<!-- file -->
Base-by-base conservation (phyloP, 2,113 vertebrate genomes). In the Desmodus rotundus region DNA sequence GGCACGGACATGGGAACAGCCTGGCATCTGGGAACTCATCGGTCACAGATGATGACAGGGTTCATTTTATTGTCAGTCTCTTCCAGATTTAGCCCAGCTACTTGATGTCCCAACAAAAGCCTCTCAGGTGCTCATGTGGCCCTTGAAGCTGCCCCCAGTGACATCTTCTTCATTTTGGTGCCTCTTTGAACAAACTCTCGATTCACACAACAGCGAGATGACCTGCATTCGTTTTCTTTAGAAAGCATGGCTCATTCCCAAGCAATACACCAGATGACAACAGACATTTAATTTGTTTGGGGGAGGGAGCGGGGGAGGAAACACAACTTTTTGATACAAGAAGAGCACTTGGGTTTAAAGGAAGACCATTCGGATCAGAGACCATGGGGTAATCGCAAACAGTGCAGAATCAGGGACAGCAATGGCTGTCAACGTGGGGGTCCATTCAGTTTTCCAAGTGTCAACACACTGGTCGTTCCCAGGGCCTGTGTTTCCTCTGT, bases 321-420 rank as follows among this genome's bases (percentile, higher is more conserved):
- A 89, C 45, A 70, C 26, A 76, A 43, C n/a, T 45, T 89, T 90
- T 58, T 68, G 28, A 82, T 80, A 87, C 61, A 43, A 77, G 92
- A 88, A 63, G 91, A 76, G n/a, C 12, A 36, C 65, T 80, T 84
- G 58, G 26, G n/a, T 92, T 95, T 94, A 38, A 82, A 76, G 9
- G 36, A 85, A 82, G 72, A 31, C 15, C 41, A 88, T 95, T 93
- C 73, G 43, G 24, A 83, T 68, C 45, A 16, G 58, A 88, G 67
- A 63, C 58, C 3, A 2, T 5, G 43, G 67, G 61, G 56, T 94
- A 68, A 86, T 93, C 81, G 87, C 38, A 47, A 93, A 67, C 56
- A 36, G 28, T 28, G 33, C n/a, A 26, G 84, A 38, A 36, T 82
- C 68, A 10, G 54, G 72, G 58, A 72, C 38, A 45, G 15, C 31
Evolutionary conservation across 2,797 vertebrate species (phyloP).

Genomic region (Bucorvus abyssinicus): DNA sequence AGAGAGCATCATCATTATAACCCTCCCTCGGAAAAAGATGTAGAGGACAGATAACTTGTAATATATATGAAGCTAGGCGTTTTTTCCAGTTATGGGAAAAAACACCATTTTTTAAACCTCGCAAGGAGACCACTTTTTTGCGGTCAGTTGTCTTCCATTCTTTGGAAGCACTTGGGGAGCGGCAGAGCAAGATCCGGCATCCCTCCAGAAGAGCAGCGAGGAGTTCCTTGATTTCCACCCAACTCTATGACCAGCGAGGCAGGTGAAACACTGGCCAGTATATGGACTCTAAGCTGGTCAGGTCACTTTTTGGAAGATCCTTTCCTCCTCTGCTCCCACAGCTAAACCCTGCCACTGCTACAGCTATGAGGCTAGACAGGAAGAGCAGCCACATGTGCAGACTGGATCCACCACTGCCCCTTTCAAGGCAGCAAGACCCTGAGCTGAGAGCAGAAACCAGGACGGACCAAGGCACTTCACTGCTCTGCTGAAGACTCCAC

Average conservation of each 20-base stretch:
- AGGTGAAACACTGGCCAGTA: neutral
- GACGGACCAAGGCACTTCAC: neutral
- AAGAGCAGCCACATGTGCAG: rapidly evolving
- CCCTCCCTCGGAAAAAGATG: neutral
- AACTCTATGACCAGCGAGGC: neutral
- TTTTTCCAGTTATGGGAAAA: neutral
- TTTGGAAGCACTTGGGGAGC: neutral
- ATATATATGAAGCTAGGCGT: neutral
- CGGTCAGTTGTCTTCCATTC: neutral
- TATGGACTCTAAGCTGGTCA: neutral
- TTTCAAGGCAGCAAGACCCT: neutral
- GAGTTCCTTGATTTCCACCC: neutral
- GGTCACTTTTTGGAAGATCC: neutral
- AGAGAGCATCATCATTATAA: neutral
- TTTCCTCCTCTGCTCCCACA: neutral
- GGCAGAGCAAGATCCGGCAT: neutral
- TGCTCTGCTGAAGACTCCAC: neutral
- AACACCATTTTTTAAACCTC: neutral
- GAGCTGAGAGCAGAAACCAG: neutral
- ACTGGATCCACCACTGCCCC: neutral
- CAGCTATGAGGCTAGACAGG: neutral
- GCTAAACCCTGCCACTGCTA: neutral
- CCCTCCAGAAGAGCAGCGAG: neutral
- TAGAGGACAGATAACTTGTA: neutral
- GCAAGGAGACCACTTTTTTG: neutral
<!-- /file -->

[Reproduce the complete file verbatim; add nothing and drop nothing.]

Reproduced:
Base-by-base conservation (phyloP, 2,113 vertebrate genomes). In the Desmodus rotundus region DNA sequence GGCACGGACATGGGAACAGCCTGGCATCTGGGAACTCATCGGTCACAGATGATGACAGGGTTCATTTTATTGTCAGTCTCTTCCAGATTTAGCCCAGCTACTTGATGTCCCAACAAAAGCCTCTCAGGTGCTCATGTGGCCCTTGAAGCTGCCCCCAGTGACATCTTCTTCATTTTGGTGCCTCTTTGAACAAACTCTCGATTCACACAACAGCGAGATGACCTGCATTCGTTTTCTTTAGAAAGCATGGCTCATTCCCAAGCAATACACCAGATGACAACAGACATTTAATTTGTTTGGGGGAGGGAGCGGGGGAGGAAACACAACTTTTTGATACAAGAAGAGCACTTGGGTTTAAAGGAAGACCATTCGGATCAGAGACCATGGGGTAATCGCAAACAGTGCAGAATCAGGGACAGCAATGGCTGTCAACGTGGGGGTCCATTCAGTTTTCCAAGTGTCAACACACTGGTCGTTCCCAGGGCCTGTGTTTCCTCTGT, bases 321-420 rank as follows among this genome's bases (percentile, higher is more conserved):
- A 89, C 45, A 70, C 26, A 76, A 43, C n/a, T 45, T 89, T 90
- T 58, T 68, G 28, A 82, T 80, A 87, C 61, A 43, A 77, G 92
- A 88, A 63, G 91, A 76, G n/a, C 12, A 36, C 65, T 80, T 84
- G 58, G 26, G n/a, T 92, T 95, T 94, A 38, A 82, A 76, G 9
- G 36, A 85, A 82, G 72, A 31, C 15, C 41, A 88, T 95, T 93
- C 73, G 43, G 24, A 83, T 68, C 45, A 16, G 58, A 88, G 67
- A 63, C 58, C 3, A 2, T 5, G 43, G 67, G 61, G 56, T 94
- A 68, A 86, T 93, C 81, G 87, C 38, A 47, A 93, A 67, C 56
- A 36, G 28, T 28, G 33, C n/a, A 26, G 84, A 38, A 36, T 82
- C 68, A 10, G 54, G 72, G 58, A 72, C 38, A 45, G 15, C 31
Evolutionary conservation across 2,797 vertebrate species (phyloP).

Genomic region (Bucorvus abyssinicus): DNA sequence AGAGAGCATCATCATTATAACCCTCCCTCGGAAAAAGATGTAGAGGACAGATAACTTGTAATATATATGAAGCTAGGCGTTTTTTCCAGTTATGGGAAAAAACACCATTTTTTAAACCTCGCAAGGAGACCACTTTTTTGCGGTCAGTTGTCTTCCATTCTTTGGAAGCACTTGGGGAGCGGCAGAGCAAGATCCGGCATCCCTCCAGAAGAGCAGCGAGGAGTTCCTTGATTTCCACCCAACTCTATGACCAGCGAGGCAGGTGAAACACTGGCCAGTATATGGACTCTAAGCTGGTCAGGTCACTTTTTGGAAGATCCTTTCCTCCTCTGCTCCCACAGCTAAACCCTGCCACTGCTACAGCTATGAGGCTAGACAGGAAGAGCAGCCACATGTGCAGACTGGATCCACCACTGCCCCTTTCAAGGCAGCAAGACCCTGAGCTGAGAGCAGAAACCAGGACGGACCAAGGCACTTCACTGCTCTGCTGAAGACTCCAC

Average conservation of each 20-base stretch:
- AGGTGAAACACTGGCCAGTA: neutral
- GACGGACCAAGGCACTTCAC: neutral
- AAGAGCAGCCACATGTGCAG: rapidly evolving
- CCCTCCCTCGGAAAAAGATG: neutral
- AACTCTATGACCAGCGAGGC: neutral
- TTTTTCCAGTTATGGGAAAA: neutral
- TTTGGAAGCACTTGGGGAGC: neutral
- ATATATATGAAGCTAGGCGT: neutral
- CGGTCAGTTGTCTTCCATTC: neutral
- TATGGACTCTAAGCTGGTCA: neutral
- TTTCAAGGCAGCAAGACCCT: neutral
- GAGTTCCTTGATTTCCACCC: neutral
- GGTCACTTTTTGGAAGATCC: neutral
- AGAGAGCATCATCATTATAA: neutral
- TTTCCTCCTCTGCTCCCACA: neutral
- GGCAGAGCAAGATCCGGCAT: neutral
- TGCTCTGCTGAAGACTCCAC: neutral
- AACACCATTTTTTAAACCTC: neutral
- GAGCTGAGAGCAGAAACCAG: neutral
- ACTGGATCCACCACTGCCCC: neutral
- CAGCTATGAGGCTAGACAGG: neutral
- GCTAAACCCTGCCACTGCTA: neutral
- CCCTCCAGAAGAGCAGCGAG: neutral
- TAGAGGACAGATAACTTGTA: neutral
- GCAAGGAGACCACTTTTTTG: neutral